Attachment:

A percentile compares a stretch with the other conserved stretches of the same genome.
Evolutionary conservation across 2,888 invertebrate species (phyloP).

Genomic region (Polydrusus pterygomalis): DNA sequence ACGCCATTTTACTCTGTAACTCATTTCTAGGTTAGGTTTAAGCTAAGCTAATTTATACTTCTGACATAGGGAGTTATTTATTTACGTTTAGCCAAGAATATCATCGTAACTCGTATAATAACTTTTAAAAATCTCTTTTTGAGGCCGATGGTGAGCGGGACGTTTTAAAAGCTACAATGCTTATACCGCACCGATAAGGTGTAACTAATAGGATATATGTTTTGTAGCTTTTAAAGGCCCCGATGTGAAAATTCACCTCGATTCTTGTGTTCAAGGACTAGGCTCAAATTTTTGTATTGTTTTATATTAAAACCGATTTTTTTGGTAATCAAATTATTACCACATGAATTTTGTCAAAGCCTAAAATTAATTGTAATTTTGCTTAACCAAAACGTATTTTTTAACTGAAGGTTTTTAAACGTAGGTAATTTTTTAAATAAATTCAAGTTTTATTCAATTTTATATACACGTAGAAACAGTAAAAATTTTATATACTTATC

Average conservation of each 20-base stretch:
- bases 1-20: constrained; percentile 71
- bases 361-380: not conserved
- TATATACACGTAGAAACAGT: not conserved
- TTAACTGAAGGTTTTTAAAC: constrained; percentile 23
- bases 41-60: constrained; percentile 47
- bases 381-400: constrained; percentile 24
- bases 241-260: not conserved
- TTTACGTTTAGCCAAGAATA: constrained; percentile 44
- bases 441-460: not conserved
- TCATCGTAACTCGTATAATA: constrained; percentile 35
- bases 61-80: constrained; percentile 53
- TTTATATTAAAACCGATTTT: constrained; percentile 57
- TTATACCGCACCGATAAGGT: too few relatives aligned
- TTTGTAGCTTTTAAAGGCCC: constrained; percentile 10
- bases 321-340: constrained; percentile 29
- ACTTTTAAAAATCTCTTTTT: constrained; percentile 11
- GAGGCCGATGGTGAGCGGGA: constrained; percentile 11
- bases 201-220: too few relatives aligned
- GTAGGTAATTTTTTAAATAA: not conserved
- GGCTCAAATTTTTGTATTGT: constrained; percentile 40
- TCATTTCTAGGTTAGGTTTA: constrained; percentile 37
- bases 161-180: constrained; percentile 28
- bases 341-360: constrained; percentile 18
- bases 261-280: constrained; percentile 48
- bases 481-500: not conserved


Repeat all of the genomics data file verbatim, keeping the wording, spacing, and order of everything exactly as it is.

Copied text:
A percentile compares a stretch with the other conserved stretches of the same genome.
Evolutionary conservation across 2,888 invertebrate species (phyloP).

Genomic region (Polydrusus pterygomalis): DNA sequence ACGCCATTTTACTCTGTAACTCATTTCTAGGTTAGGTTTAAGCTAAGCTAATTTATACTTCTGACATAGGGAGTTATTTATTTACGTTTAGCCAAGAATATCATCGTAACTCGTATAATAACTTTTAAAAATCTCTTTTTGAGGCCGATGGTGAGCGGGACGTTTTAAAAGCTACAATGCTTATACCGCACCGATAAGGTGTAACTAATAGGATATATGTTTTGTAGCTTTTAAAGGCCCCGATGTGAAAATTCACCTCGATTCTTGTGTTCAAGGACTAGGCTCAAATTTTTGTATTGTTTTATATTAAAACCGATTTTTTTGGTAATCAAATTATTACCACATGAATTTTGTCAAAGCCTAAAATTAATTGTAATTTTGCTTAACCAAAACGTATTTTTTAACTGAAGGTTTTTAAACGTAGGTAATTTTTTAAATAAATTCAAGTTTTATTCAATTTTATATACACGTAGAAACAGTAAAAATTTTATATACTTATC

Average conservation of each 20-base stretch:
- bases 1-20: constrained; percentile 71
- bases 361-380: not conserved
- TATATACACGTAGAAACAGT: not conserved
- TTAACTGAAGGTTTTTAAAC: constrained; percentile 23
- bases 41-60: constrained; percentile 47
- bases 381-400: constrained; percentile 24
- bases 241-260: not conserved
- TTTACGTTTAGCCAAGAATA: constrained; percentile 44
- bases 441-460: not conserved
- TCATCGTAACTCGTATAATA: constrained; percentile 35
- bases 61-80: constrained; percentile 53
- TTTATATTAAAACCGATTTT: constrained; percentile 57
- TTATACCGCACCGATAAGGT: too few relatives aligned
- TTTGTAGCTTTTAAAGGCCC: constrained; percentile 10
- bases 321-340: constrained; percentile 29
- ACTTTTAAAAATCTCTTTTT: constrained; percentile 11
- GAGGCCGATGGTGAGCGGGA: constrained; percentile 11
- bases 201-220: too few relatives aligned
- GTAGGTAATTTTTTAAATAA: not conserved
- GGCTCAAATTTTTGTATTGT: constrained; percentile 40
- TCATTTCTAGGTTAGGTTTA: constrained; percentile 37
- bases 161-180: constrained; percentile 28
- bases 341-360: constrained; percentile 18
- bases 261-280: constrained; percentile 48
- bases 481-500: not conserved